Reflecting on past choices, initially looking at gender and ways at which I tried to be a successful woman. I had spent so long surviving/ I didn’t have time to challenge where I was really coming from, what I wanted, how I saw myself, how I would like to be. Everything has been reaction, rather than the reflexive inquiry which I believe is beginning to take place now, in my forties.

At some point I decided to challenge my perception of gender by working physically to take on characteristics of the binary opposite. In reflection I feel this may have been in response to:

  • Growing up surrounded by some extreme toxic masculinity, equally a time where women somehow stood behind men or even appeared to ‘operate’ them.
  • Ingrained family or generational homophobia.
  • Repeatedly experiencing domestic violence over many years and other incidents male perpetrator violence.
  • Perceiving my ‘successful female-ness’ as currency and part of an economy that could keep me ‘safe’.
  • female expressed as victim – culturally this being totally acceptable.

Whilst all these things are happening its hard to contextualise who and what you are.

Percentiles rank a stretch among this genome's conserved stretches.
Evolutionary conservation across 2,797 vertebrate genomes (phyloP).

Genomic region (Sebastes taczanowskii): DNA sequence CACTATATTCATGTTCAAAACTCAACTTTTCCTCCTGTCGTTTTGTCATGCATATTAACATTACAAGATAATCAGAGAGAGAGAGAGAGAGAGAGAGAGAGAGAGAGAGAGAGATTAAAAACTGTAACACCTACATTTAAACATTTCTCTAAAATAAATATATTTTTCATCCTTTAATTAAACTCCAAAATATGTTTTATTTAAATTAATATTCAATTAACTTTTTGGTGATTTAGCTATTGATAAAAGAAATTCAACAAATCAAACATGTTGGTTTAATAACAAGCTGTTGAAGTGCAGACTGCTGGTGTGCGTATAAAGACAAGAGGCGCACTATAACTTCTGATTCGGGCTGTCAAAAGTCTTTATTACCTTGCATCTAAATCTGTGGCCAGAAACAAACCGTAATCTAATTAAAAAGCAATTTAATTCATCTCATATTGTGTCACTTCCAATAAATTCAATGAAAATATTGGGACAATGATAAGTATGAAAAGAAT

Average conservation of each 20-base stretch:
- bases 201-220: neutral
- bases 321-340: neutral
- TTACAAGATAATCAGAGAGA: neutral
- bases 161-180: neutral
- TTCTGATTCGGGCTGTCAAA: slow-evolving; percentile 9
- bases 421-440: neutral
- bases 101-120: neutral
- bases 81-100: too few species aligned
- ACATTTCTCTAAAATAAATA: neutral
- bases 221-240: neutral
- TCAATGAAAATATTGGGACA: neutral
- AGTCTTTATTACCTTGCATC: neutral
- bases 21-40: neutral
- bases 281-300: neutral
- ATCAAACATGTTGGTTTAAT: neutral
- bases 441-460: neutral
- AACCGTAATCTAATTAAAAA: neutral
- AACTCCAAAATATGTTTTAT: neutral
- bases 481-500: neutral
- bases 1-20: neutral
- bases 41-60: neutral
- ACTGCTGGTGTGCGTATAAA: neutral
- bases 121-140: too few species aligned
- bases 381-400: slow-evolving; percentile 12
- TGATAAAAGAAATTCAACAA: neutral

I came to place where I learnt to modify myself and body being part of that. Here not only could I draw a protective ring but remove myself from the usual pressure of the male gaze – or swap it for one I was less accustomed to. Interestingly, the gaze I swapped it for is one where my body was judged in comparison to male muscular bodies. I became physically self-assured, however not completely confident as this was new and somewhat unstable territory for me. 

This brought up a deeper questioning of my personal positioning of gender and where/what was my inquiry via bodybuilding. I had never been ‘girlie’, and some respect totally withdrew and could not associate with some aspects of culturally portrayed feminine. ‘Basic’ traits felt completely alien to me, e.g. playing with dolls. Take away the binary, there is no issue. There’s no pure expectation of women or scale of woman to adhere to. (To be revisited)